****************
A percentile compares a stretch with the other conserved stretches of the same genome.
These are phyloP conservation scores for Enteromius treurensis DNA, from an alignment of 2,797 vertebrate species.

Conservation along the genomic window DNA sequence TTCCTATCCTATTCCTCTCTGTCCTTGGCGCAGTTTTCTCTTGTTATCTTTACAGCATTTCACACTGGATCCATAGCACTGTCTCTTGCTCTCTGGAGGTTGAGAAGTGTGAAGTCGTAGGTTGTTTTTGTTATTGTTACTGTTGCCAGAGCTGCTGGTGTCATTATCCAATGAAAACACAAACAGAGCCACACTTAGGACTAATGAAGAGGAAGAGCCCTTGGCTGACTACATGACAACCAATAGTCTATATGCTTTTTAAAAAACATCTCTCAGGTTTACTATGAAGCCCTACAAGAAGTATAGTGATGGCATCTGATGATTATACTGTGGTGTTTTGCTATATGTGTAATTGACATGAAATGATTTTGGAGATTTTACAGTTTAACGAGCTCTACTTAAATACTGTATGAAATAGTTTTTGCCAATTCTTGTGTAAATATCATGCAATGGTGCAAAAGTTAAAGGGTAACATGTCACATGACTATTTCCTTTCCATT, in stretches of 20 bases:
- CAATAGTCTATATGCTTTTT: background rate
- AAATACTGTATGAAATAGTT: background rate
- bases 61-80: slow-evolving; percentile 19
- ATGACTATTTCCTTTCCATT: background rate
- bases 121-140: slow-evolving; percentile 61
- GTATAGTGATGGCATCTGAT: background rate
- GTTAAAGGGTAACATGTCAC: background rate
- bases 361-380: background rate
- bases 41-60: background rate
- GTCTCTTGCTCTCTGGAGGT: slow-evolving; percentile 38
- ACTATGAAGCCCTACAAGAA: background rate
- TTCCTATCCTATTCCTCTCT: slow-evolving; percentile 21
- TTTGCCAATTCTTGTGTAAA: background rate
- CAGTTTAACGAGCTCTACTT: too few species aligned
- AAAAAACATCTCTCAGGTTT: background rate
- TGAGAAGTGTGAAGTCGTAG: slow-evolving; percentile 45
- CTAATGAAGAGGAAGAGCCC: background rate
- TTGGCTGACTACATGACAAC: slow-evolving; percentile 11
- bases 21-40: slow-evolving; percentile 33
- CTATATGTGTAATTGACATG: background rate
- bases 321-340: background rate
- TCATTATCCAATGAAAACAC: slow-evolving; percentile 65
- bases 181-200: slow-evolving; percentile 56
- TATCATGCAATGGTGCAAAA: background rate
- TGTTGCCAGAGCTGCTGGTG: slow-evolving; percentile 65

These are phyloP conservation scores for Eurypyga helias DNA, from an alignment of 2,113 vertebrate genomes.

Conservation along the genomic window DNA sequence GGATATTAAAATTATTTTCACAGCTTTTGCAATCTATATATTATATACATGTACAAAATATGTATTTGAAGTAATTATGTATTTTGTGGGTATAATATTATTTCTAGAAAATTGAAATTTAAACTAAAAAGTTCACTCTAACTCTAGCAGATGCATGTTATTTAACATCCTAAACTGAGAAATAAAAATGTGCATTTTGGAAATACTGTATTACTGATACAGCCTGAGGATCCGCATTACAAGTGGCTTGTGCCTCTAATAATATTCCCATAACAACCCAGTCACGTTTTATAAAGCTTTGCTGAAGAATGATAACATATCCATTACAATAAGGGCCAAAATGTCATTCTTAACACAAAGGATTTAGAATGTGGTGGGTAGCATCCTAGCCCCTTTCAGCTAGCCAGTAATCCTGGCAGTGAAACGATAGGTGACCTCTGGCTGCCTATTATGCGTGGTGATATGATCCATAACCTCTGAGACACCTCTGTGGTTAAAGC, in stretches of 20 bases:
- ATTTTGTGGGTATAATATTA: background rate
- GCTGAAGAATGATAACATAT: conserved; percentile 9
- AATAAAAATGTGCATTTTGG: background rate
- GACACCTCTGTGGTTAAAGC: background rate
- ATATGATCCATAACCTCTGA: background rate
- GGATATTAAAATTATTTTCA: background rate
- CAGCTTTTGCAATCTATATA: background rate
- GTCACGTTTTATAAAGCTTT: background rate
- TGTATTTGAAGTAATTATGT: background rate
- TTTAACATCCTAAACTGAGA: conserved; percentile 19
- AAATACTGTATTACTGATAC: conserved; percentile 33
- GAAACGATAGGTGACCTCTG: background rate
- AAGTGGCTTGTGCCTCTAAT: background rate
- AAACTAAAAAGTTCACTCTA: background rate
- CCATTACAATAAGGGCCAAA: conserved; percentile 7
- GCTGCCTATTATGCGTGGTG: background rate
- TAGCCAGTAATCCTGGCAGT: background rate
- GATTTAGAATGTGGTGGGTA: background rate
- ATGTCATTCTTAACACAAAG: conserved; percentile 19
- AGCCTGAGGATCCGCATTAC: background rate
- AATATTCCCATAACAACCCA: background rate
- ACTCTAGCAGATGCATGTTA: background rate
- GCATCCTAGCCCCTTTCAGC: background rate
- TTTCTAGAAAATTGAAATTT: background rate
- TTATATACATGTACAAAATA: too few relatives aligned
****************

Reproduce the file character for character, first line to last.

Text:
A percentile compares a stretch with the other conserved stretches of the same genome.
These are phyloP conservation scores for Enteromius treurensis DNA, from an alignment of 2,797 vertebrate species.

Conservation along the genomic window DNA sequence TTCCTATCCTATTCCTCTCTGTCCTTGGCGCAGTTTTCTCTTGTTATCTTTACAGCATTTCACACTGGATCCATAGCACTGTCTCTTGCTCTCTGGAGGTTGAGAAGTGTGAAGTCGTAGGTTGTTTTTGTTATTGTTACTGTTGCCAGAGCTGCTGGTGTCATTATCCAATGAAAACACAAACAGAGCCACACTTAGGACTAATGAAGAGGAAGAGCCCTTGGCTGACTACATGACAACCAATAGTCTATATGCTTTTTAAAAAACATCTCTCAGGTTTACTATGAAGCCCTACAAGAAGTATAGTGATGGCATCTGATGATTATACTGTGGTGTTTTGCTATATGTGTAATTGACATGAAATGATTTTGGAGATTTTACAGTTTAACGAGCTCTACTTAAATACTGTATGAAATAGTTTTTGCCAATTCTTGTGTAAATATCATGCAATGGTGCAAAAGTTAAAGGGTAACATGTCACATGACTATTTCCTTTCCATT, in stretches of 20 bases:
- CAATAGTCTATATGCTTTTT: background rate
- AAATACTGTATGAAATAGTT: background rate
- bases 61-80: slow-evolving; percentile 19
- ATGACTATTTCCTTTCCATT: background rate
- bases 121-140: slow-evolving; percentile 61
- GTATAGTGATGGCATCTGAT: background rate
- GTTAAAGGGTAACATGTCAC: background rate
- bases 361-380: background rate
- bases 41-60: background rate
- GTCTCTTGCTCTCTGGAGGT: slow-evolving; percentile 38
- ACTATGAAGCCCTACAAGAA: background rate
- TTCCTATCCTATTCCTCTCT: slow-evolving; percentile 21
- TTTGCCAATTCTTGTGTAAA: background rate
- CAGTTTAACGAGCTCTACTT: too few species aligned
- AAAAAACATCTCTCAGGTTT: background rate
- TGAGAAGTGTGAAGTCGTAG: slow-evolving; percentile 45
- CTAATGAAGAGGAAGAGCCC: background rate
- TTGGCTGACTACATGACAAC: slow-evolving; percentile 11
- bases 21-40: slow-evolving; percentile 33
- CTATATGTGTAATTGACATG: background rate
- bases 321-340: background rate
- TCATTATCCAATGAAAACAC: slow-evolving; percentile 65
- bases 181-200: slow-evolving; percentile 56
- TATCATGCAATGGTGCAAAA: background rate
- TGTTGCCAGAGCTGCTGGTG: slow-evolving; percentile 65

These are phyloP conservation scores for Eurypyga helias DNA, from an alignment of 2,113 vertebrate genomes.

Conservation along the genomic window DNA sequence GGATATTAAAATTATTTTCACAGCTTTTGCAATCTATATATTATATACATGTACAAAATATGTATTTGAAGTAATTATGTATTTTGTGGGTATAATATTATTTCTAGAAAATTGAAATTTAAACTAAAAAGTTCACTCTAACTCTAGCAGATGCATGTTATTTAACATCCTAAACTGAGAAATAAAAATGTGCATTTTGGAAATACTGTATTACTGATACAGCCTGAGGATCCGCATTACAAGTGGCTTGTGCCTCTAATAATATTCCCATAACAACCCAGTCACGTTTTATAAAGCTTTGCTGAAGAATGATAACATATCCATTACAATAAGGGCCAAAATGTCATTCTTAACACAAAGGATTTAGAATGTGGTGGGTAGCATCCTAGCCCCTTTCAGCTAGCCAGTAATCCTGGCAGTGAAACGATAGGTGACCTCTGGCTGCCTATTATGCGTGGTGATATGATCCATAACCTCTGAGACACCTCTGTGGTTAAAGC, in stretches of 20 bases:
- ATTTTGTGGGTATAATATTA: background rate
- GCTGAAGAATGATAACATAT: conserved; percentile 9
- AATAAAAATGTGCATTTTGG: background rate
- GACACCTCTGTGGTTAAAGC: background rate
- ATATGATCCATAACCTCTGA: background rate
- GGATATTAAAATTATTTTCA: background rate
- CAGCTTTTGCAATCTATATA: background rate
- GTCACGTTTTATAAAGCTTT: background rate
- TGTATTTGAAGTAATTATGT: background rate
- TTTAACATCCTAAACTGAGA: conserved; percentile 19
- AAATACTGTATTACTGATAC: conserved; percentile 33
- GAAACGATAGGTGACCTCTG: background rate
- AAGTGGCTTGTGCCTCTAAT: background rate
- AAACTAAAAAGTTCACTCTA: background rate
- CCATTACAATAAGGGCCAAA: conserved; percentile 7
- GCTGCCTATTATGCGTGGTG: background rate
- TAGCCAGTAATCCTGGCAGT: background rate
- GATTTAGAATGTGGTGGGTA: background rate
- ATGTCATTCTTAACACAAAG: conserved; percentile 19
- AGCCTGAGGATCCGCATTAC: background rate
- AATATTCCCATAACAACCCA: background rate
- ACTCTAGCAGATGCATGTTA: background rate
- GCATCCTAGCCCCTTTCAGC: background rate
- TTTCTAGAAAATTGAAATTT: background rate
- TTATATACATGTACAAAATA: too few relatives aligned